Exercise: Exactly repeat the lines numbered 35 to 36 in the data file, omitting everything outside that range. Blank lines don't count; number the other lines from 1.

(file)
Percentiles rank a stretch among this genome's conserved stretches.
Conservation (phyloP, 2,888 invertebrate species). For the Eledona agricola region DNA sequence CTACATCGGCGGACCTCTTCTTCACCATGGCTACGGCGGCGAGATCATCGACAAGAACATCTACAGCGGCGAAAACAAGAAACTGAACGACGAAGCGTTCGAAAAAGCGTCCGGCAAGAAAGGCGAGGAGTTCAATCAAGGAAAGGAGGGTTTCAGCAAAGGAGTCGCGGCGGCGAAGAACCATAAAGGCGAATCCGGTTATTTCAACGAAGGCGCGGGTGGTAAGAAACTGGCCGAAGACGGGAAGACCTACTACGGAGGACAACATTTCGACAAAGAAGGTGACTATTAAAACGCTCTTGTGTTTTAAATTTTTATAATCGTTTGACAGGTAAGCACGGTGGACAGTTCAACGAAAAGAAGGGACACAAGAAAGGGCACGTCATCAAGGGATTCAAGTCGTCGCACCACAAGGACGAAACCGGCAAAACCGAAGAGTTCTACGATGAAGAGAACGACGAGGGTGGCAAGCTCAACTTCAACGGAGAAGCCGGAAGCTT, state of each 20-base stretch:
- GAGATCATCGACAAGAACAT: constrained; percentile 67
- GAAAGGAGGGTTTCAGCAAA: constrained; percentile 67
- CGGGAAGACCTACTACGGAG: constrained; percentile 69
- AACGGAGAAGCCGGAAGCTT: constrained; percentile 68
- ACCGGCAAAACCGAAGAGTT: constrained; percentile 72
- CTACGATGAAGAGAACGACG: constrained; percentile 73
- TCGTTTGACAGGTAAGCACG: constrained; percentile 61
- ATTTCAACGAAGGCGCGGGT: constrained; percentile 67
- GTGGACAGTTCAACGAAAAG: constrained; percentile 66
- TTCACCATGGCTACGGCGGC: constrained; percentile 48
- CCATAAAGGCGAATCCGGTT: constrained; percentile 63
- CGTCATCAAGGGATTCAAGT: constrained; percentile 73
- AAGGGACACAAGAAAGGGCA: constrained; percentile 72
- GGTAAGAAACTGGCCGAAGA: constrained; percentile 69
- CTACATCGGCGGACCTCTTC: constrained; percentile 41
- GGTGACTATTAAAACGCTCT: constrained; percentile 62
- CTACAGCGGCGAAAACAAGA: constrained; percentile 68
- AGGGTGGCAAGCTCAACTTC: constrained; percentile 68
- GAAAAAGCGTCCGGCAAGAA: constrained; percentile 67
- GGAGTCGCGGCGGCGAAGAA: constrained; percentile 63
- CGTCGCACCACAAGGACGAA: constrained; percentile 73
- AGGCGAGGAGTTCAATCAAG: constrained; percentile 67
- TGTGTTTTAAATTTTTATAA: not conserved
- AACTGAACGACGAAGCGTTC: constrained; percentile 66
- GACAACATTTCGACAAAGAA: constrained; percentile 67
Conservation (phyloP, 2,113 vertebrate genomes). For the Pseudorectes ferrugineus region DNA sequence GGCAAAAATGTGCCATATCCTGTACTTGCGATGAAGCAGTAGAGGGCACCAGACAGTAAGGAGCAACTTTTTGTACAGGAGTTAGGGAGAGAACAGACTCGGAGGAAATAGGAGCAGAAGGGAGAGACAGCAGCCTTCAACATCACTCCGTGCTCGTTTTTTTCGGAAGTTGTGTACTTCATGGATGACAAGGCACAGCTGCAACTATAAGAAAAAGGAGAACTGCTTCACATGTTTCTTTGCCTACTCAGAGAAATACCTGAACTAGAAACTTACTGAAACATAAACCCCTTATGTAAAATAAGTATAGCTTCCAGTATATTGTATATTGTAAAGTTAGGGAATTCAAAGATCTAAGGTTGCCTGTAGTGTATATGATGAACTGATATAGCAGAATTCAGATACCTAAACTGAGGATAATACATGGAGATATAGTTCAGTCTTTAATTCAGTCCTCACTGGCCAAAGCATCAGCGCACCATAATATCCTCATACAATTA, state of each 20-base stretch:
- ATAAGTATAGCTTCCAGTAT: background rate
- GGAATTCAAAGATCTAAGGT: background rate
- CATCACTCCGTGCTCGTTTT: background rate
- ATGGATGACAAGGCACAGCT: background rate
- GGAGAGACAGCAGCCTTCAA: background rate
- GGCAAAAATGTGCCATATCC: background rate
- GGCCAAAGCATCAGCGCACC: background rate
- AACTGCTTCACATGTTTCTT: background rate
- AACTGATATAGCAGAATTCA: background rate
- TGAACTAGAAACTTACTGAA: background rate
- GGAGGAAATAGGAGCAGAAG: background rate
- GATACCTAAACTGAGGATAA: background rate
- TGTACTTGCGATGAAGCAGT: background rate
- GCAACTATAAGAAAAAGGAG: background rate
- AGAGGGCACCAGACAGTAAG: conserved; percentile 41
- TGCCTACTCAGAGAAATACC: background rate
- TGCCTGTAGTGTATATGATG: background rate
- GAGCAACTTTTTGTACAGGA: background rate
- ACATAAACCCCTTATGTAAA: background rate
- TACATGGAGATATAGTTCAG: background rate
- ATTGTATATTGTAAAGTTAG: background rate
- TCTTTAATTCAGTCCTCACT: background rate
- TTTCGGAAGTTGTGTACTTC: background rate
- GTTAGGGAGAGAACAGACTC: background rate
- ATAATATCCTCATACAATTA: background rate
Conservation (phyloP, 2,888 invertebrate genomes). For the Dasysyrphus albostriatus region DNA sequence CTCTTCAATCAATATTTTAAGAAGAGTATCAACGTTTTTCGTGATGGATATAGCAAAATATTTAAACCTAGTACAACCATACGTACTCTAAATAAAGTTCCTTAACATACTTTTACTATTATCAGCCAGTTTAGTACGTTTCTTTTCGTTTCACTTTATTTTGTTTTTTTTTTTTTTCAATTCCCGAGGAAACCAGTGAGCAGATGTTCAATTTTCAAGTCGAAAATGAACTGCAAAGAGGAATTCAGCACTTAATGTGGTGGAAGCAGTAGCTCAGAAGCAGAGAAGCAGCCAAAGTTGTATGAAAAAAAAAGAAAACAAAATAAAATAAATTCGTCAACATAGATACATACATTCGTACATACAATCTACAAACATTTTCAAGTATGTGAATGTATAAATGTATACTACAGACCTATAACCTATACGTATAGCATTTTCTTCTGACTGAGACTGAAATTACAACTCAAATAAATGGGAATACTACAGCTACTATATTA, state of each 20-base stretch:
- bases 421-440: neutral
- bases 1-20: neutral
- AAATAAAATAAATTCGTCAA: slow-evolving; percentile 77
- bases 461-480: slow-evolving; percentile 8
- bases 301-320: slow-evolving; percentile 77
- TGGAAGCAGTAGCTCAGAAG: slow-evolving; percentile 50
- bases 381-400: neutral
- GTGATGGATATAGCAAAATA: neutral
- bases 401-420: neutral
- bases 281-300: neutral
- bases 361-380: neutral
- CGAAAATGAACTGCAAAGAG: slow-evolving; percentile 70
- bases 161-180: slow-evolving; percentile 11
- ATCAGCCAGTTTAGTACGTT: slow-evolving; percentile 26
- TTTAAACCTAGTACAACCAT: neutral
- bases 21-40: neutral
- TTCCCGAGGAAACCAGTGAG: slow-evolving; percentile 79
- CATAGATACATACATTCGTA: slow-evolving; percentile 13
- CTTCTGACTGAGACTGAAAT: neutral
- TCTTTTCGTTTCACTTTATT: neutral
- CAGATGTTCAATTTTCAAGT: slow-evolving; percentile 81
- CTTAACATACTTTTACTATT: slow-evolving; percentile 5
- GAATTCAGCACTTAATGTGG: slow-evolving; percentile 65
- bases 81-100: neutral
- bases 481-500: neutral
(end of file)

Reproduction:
- GGCCAAAGCATCAGCGCACC: background rate
- AACTGCTTCACATGTTTCTT: background rate